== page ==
This is why the movie works and should absolutely be watched by anyone who loves the romance movies, but is tired of the same old crap. It’s real, much in the same vein that Blue Valentine is real. Margot questions herself throughout the entire movie, as well she should, and in a lesser movie, of course she would have banged the hell out of Daniel, and there would have been a big fight with Lou, etc – all the same crap we’ve seen before. Instead, like an adult, she puts herself through all the paces – is this what she wants? Will she be happy with Daniel? Is she happy ENOUGH with Lou? What the hell is it to be happy anyways? Of course, none of us really know, at least I sure as hell don’t think we do. Sarah Polley gets that, and nails these ideas down in her movie. And this why the movie is a great success, and you should watch it.
Now we’ll come to my only issue with this movie – and it is the absolutely criminal underutilization of Sarah Silverman, and a couple other supporting characters in this movie. The sidestory with Silverman isn’t just a tacked on addition to the movie to stretch it out to its almost two hour length – she represents exactly what Margot could become, Margot on the opposite end of the spectrum. Geraldine (Silverman) is also happily married, but there are some darker issues with her that come to light later in the movie, that actually I did not see coming, but man, was it ever good. I won’t spoil anything for you because like I said, you should definitely watch this movie, but at the end I think you will feel the same – that Margot could have very easily been Geraldine if she made different choices. Sarah Silverman, whose comedy I do not like and I never really have liked, is an actress to watch as well. I expected to hate her in this movie just like I hate her awful comedy, but man, she surprised me. So much so that I want to see what else she has done and will definitely check out anything else she is in that comes out after this, because she was fantastic in the few scenes she is in this movie. She just should have been in more of them.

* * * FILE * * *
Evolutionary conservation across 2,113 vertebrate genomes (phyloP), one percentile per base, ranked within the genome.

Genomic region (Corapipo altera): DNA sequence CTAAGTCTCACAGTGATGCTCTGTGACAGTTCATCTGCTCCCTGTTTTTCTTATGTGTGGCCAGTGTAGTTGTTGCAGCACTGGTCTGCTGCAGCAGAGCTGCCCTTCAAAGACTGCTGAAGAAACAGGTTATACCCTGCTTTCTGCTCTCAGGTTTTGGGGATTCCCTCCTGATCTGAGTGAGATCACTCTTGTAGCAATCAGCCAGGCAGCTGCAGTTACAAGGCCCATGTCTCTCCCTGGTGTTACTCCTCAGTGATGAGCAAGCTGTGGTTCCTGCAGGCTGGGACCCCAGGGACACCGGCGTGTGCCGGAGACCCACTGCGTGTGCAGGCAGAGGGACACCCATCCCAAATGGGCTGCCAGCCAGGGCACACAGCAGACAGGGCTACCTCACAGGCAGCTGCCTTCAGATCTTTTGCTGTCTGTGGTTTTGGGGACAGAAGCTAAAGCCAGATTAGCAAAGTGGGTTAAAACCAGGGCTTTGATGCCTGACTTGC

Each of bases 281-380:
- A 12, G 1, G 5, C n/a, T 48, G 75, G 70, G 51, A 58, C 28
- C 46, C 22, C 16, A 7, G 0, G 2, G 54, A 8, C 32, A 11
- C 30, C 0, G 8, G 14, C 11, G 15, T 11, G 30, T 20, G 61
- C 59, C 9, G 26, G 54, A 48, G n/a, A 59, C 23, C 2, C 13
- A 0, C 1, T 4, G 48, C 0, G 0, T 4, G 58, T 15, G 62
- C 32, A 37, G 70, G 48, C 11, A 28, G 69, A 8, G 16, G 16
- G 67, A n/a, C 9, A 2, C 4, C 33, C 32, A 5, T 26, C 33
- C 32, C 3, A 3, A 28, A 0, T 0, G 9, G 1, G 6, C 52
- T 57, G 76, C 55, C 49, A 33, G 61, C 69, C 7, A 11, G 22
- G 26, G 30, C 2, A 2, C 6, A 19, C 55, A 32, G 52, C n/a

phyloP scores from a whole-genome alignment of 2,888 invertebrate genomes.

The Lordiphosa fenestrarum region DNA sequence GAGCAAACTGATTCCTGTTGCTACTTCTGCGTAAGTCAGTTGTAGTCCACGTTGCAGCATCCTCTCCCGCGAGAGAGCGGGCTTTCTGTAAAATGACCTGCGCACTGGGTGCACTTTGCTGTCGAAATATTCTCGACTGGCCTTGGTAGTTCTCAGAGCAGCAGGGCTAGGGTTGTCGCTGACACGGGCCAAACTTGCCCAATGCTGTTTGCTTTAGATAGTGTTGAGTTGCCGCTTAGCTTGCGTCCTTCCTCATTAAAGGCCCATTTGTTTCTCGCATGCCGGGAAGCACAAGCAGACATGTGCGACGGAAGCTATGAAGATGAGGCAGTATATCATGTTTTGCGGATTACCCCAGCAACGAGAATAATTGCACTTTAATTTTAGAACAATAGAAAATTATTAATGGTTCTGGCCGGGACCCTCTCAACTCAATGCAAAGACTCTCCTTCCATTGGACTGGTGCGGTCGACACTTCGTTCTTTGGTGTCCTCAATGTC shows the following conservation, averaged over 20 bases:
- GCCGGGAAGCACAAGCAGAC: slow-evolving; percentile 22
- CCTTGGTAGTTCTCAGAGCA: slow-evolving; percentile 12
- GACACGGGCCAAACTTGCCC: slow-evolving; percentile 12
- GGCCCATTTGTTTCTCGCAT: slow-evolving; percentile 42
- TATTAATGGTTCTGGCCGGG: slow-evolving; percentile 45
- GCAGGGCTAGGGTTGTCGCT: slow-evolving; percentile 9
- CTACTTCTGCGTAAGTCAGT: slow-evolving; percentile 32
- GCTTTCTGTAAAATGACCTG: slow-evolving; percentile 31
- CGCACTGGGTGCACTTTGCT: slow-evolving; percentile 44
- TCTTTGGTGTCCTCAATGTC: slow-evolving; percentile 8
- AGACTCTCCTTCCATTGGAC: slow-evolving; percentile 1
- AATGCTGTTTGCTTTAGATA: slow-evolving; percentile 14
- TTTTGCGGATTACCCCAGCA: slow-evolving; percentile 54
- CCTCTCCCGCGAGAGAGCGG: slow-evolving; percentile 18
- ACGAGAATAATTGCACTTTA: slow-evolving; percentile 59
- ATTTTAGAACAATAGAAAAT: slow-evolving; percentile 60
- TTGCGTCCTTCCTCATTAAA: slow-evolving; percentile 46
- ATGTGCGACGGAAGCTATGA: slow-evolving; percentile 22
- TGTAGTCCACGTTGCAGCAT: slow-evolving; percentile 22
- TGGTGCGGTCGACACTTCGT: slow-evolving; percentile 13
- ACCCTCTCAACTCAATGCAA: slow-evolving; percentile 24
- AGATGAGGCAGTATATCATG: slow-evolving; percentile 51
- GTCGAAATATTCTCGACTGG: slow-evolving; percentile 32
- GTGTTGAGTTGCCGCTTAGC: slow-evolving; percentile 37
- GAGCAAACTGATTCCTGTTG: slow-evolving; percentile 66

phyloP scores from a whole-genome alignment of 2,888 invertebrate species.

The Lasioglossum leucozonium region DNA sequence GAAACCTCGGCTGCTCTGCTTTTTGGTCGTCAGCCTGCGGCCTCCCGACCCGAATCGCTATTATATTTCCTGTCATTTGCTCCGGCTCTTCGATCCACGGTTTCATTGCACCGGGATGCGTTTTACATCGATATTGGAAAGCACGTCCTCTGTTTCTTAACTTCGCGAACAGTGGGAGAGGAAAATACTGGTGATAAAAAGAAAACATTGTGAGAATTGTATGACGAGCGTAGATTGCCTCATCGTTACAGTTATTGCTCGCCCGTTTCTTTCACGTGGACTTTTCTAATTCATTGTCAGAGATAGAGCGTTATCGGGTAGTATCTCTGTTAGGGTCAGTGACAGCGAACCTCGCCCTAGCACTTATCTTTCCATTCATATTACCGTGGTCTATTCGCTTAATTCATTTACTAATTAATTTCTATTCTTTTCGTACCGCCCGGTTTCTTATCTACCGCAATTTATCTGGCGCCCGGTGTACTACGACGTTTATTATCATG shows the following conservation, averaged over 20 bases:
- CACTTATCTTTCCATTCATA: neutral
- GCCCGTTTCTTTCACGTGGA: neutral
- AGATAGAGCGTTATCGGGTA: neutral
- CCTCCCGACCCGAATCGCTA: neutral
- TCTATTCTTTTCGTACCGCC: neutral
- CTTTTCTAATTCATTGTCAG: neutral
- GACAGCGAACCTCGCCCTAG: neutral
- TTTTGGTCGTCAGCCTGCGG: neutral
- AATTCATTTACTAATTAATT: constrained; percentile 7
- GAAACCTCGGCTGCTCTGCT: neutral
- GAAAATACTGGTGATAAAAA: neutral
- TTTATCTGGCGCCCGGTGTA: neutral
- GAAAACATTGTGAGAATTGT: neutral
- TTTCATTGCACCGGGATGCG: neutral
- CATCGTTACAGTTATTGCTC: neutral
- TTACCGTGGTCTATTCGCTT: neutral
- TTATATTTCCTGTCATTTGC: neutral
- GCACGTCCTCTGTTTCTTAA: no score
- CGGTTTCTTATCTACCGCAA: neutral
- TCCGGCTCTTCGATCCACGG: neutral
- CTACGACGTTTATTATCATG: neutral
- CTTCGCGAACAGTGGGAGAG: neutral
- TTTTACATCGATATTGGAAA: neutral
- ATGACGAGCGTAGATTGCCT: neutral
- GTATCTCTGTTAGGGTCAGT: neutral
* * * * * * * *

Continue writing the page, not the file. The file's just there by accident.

So speaking of the ending – it is just as brilliant as this entire movie is. Like I said, nothing happens quickly in this, just like it doesn’t in real life with situations like this (well…usually, but that usually applies to someone who is actually just really unhappy in a marriage). This is an adult movie with adult issues, and the idea of happiness is front and center – did she make the right choice, will she be happy now with what she decides? Does she even know? You might not either, and that is the brilliance of this movie. I’d put this on my top movies of 2012 list as well, and you owe it to yourself to check this one if you want a different kind of romantic comedy – because yeah, it’s still one of those, some of the moments in this movie are downright hilarious. Another thing it has going for it.